The first DNA vaccine studies in humans, initiated almost 15 years ago, were limited in concept and high on optimism. The goals of the various clinical trials were to demonstrate the safety and tolerability of the candidate vaccines, and to and explore the limits of immune potency of specific DNA vaccines in humans (Table 1). The earliest Phase I clinical trial for a DNA vaccine was of an HIV-1 candidate tested in individuals infected by HIV-1, followed by studies in volunteers who were not infected by HIV-1 (Ref. 20). Other prophylactic and therapeutic DNA vaccine trials followed, including trials that tested DNA vaccines against cancer, influenza, malaria, hepatitis B and other HIV-1 candidates21,22,23,24,25. These trials demonstrated that the DNA vaccine platform is well tolerated and safe, as no adverse events were reported and all studies went to completion. In this section, we focus on the results of two main applications for which prophylactic vaccines have been tested in the clinic. Owing to the wealth of studies on infectious disease targets we focus on this class first, including HIV-1, and then we discuss therapeutic vaccines, including those for cancer therapy, which merit attention owing to the relevance of these studies for many diseases that involve cell proliferation.

Table 1 Current DNA product Phase I to III open clinical trial targets

Overall, the first-generation DNA vaccines failed to demonstrate high levels of vaccine-specific immunity in humans, although we have learned a great deal about the safety and delivery of this platform. However, new modifications and improvements to the technology are encouraging.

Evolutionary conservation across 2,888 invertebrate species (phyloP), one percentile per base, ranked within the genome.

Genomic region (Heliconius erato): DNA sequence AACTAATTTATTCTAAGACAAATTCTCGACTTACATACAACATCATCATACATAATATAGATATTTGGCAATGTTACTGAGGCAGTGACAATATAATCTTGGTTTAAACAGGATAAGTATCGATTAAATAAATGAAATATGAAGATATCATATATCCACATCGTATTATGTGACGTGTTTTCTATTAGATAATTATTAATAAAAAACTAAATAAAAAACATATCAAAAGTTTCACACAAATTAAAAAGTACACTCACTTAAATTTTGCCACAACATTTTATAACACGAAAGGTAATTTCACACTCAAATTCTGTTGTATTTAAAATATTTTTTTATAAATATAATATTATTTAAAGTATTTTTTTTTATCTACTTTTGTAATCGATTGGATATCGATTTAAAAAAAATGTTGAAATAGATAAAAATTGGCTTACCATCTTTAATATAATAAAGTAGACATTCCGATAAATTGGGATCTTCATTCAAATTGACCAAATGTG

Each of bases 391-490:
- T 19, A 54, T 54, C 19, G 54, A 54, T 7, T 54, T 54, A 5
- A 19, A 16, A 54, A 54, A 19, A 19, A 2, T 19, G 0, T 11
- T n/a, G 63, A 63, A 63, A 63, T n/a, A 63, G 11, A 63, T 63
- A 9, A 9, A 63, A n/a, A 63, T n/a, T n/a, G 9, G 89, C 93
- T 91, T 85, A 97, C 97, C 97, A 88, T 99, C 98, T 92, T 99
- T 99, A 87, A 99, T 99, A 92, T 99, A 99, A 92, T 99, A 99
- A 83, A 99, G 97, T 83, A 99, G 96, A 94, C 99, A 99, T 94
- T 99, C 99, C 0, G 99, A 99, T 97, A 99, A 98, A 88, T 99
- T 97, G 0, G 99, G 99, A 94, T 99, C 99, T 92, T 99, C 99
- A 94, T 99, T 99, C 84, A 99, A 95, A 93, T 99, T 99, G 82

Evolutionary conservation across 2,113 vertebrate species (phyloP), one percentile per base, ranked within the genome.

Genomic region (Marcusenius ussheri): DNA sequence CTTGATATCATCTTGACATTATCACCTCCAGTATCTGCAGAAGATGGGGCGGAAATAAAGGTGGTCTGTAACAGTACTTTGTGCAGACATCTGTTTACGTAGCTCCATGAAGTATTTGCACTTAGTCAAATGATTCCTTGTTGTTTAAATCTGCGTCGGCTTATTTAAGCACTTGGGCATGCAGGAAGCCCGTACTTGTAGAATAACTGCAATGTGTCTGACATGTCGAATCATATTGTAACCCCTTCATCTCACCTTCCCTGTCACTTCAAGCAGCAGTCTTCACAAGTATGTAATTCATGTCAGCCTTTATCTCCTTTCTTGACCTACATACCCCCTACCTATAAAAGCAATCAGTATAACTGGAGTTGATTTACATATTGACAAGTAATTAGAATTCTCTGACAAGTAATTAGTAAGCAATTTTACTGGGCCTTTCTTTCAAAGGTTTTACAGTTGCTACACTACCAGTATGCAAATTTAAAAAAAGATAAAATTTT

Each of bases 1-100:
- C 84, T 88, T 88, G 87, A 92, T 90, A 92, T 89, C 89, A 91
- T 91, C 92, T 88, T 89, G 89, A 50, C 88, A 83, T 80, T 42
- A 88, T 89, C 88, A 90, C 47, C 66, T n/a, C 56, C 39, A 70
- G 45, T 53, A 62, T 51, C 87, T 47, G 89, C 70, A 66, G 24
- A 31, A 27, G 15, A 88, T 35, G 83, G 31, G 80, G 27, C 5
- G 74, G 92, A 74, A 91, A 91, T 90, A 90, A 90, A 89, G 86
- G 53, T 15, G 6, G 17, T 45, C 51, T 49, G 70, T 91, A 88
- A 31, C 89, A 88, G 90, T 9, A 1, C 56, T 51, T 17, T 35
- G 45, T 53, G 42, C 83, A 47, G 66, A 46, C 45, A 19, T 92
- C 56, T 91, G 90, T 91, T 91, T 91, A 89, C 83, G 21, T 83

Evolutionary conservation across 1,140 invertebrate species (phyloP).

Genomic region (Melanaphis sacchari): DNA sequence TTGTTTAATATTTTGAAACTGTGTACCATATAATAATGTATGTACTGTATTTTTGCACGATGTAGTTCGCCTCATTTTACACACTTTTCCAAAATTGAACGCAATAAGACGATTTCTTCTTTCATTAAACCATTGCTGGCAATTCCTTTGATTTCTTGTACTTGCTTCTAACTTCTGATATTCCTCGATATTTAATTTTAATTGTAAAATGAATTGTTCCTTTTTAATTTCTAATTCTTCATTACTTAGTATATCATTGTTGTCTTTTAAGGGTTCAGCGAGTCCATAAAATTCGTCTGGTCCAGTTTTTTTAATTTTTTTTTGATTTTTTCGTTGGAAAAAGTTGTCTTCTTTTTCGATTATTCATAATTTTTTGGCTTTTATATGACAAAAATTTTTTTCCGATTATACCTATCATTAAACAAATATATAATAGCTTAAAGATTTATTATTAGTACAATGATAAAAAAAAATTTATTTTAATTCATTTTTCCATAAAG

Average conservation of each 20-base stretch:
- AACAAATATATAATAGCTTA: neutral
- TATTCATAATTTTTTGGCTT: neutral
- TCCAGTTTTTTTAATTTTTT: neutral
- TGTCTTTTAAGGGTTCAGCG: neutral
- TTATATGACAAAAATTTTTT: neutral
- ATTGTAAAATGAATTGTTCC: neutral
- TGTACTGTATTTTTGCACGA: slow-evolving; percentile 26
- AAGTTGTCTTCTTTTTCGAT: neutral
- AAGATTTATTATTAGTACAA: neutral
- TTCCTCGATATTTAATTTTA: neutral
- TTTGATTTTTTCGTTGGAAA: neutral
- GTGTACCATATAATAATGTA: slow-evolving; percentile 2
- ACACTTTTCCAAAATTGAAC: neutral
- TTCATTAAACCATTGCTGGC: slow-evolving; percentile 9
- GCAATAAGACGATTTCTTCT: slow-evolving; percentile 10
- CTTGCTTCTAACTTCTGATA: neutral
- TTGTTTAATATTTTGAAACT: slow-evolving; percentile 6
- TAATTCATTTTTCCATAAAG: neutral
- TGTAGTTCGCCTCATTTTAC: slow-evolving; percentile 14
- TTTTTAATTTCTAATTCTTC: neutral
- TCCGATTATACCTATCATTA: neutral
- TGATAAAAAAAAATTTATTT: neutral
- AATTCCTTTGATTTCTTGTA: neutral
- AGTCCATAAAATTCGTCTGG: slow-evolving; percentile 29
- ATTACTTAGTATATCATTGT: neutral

DNA vaccines against HIV-1. Many current and recently completed trials for HIV-1 have used recombinant viral vector platforms or DNA vaccines in combination with other traditional vector-based vaccines. Immune responses that have been primed by the delivery of a DNA-encoded antigen can be boosted by the administration of recombinant protein or recombinant viruses, through so-called 'prime-boost' strategies. In preclinical animal models these approaches have increased the number of neutralizing antibodies and also boosted DNA-primed CTL responses.

One important viral vector platform is the modified vaccinia virus Ankara (MVA). GeoVax has used MVA in a two-pronged prime-boost approach. The DNA vaccine contains several HIV antigens as the priming immunogen, which is followed by boosting with a recombinant MVA that also contains HIV antigens; this combination approach is well tolerated and produces detectable and reproducible cellular immunity in humans26. A DNA prime followed by an MVA boost was also studied by the McMichael group27. This DNA vaccine was composed of a string of DNA epitopes for HIV and a DNA fragment encoding the subtype A HIV gag antigen as the priming immunogens; this was followed by an MVA boost that contained the same vaccine antigens. However, like other epitope vaccines delivered by different DNA approaches, only low-level T cell responses were induced by this vaccine, suggesting that the function of epitope-based vaccines in humans warrants further study.